When we think of fall, most of the time what comes to mind are happy, endearing things like the colors red, yellow and orange, falling leaves, pumpkin pie and, depending on where you are, the first signs of snow. But there’s something else, something less warm-and-fuzzy that also goes hand-in-hand with fall: the onset of flu season. 

Indeed, while the influenza virus can infect people year-round, it typically begins ramping up its yearly offensive in November (in the northern hemisphere, at least), just when people are starting to head indoors to escape the cold. And while we might most closely associate the flu with being the premier sick-day excuse, make no mistake, it’s deadly, too: According to the CDC, between 12,000 and 61,000 people have died from the virus each year since 2010.

So, given that it is, in fact, something you really, really don’t want to get if you can avoid it (or get vaccinated against it), what are the signs that you have the flu, and how long does it last? Let’s take a look.


Signs You Might Have the Flu

Feeling under the weather? Hey, it happens. But how do you know that what you’ve been stricken with is the influenza virus, and not just a run-of-the-mill bad cold? Well, according to Dr. Christopher Moore, one of Forward’s physicians at their San Francisco clinic, if your symptoms include many, if not all of the following, you may be sick with the flu:

  • Fever
  • Body aches
  • Cough
  • Runny nose
  • Shortness of breath
  • Joint pain
  • General malaise, (i.e., feeling like uncomfortable blob)

If those symptoms make you think that the flu likes to launch its attacks on your body from its homebase in your chest area, you’re not wrong. “In adults, the flu primarily will affect the upper respiratory system,” Moore says. “That said, in kids, that list of symptoms can expand to include vomiting and diarrhea.” Sorry, kiddos.

How the Flu is Different From COVID

Unfortunately, symptoms of COVID-19 are very similar to the symptoms of the flu, so it can be difficult for people to determine which is which. That said, the CDC says that, although they do share most symptoms, people with the flu are most likely to experience moderate symptoms, while people with COVID either aren’t as symptomatic, or are extremely so. And, they don’t share all the same symptoms, Moore explains. “If I were to point to one symptom that folks sick with COVID often report that folks sick with the flu don’t get, it might be the loss of smell and taste,” he says.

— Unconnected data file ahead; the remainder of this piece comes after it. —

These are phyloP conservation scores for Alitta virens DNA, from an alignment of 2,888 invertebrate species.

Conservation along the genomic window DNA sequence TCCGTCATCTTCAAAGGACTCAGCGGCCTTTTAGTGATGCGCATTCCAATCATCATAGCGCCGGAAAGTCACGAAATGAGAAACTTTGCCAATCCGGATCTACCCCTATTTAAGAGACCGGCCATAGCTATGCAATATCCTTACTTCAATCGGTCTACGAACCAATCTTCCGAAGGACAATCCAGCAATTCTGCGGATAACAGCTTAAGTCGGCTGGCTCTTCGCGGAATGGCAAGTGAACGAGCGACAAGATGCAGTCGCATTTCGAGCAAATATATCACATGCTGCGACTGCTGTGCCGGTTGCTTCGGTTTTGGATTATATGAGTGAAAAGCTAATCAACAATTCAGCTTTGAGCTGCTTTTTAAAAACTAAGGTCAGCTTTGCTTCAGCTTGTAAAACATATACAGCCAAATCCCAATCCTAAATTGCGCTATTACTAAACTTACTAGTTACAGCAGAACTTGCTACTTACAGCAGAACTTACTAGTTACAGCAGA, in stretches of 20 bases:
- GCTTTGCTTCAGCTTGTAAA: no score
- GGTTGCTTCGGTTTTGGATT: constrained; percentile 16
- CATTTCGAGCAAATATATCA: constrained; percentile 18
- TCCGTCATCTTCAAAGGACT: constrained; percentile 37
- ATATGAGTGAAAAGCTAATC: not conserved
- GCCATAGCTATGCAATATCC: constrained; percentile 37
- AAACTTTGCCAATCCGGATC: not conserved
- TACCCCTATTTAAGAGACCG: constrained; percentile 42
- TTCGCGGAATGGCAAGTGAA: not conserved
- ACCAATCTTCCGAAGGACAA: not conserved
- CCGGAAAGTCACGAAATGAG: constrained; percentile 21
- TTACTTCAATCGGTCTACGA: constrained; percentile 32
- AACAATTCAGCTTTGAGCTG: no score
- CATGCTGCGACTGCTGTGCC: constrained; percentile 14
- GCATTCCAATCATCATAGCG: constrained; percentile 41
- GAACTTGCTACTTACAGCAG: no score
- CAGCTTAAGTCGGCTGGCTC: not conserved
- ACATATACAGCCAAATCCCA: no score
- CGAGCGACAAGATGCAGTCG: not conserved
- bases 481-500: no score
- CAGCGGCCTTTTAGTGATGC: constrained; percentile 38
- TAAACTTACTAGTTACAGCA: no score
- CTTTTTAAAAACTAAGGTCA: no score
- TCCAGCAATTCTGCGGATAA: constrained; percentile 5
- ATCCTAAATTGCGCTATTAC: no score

Wait, I Thought Adults Can Get the ‘Stomach Flu’, Too?

Bad-ish news, weekend warriors hoping to use the “stomach flu” excuse in order to take a Friday sick day and get a headstart to the lake: The stomach flu isn’t actually, you know, the flu. “It’s kind of a misnomer,” Moore explains. “Because, if you’re feeling nauseous, or you’re having trouble keeping food down, or you have diarrhea, that’s not the influenza virus. What most people call the ‘stomach flu’ tends to be something like gastroenteritis, which is basically inflammation of the stomach.” 

That said, as Moore lays out, gastroenteritis is definitely a thing. So if you’re feeling actually sick to your stomach, stay home. Because gastroenteritis is also often caused by a virus, one you can definitely shed if you share food or utensils or a water bottle. Don’t do that, your co-workers wouldn’t appreciate it.

Here’s How Long the Flu Can Last

Okay, so you’re sick with the actual flu. So how long can you expect to be sick? Moore says that the flu can last a few days, or as long as a few weeks. And under certain circumstances, for certain people, the flu can even have lasting effects long after recovery.

What kind of circumstances, and what kinds of people might suffer the effects of the flu for longer? High risk groups, Moore says, particularly people who suffer from conditions such as:

Basically, if you’re sick with something else and then you get the flu, it’s bad news. “At Forward, we tend to be most concerned with people with pre-existing conditions in terms of the symptoms lasting longer because their immune system may not be able to manage the virus as quickly and as efficiently as people with a clean bill of health. Also, pregnant women are particularly at risk for both getting the flu in the first place, but also for being sick for longer periods of time.”

Whether you’re healthy as a bull or you’re not, no one likes getting the flu. But if you are one of the unlucky ones to catch the influenza virus, remember to drink plenty of fluids, get plenty of rest and perhaps most importantly, check in with your Forward care team — they’re available 24/7 to make sure you don’t have to fight the flu alone.

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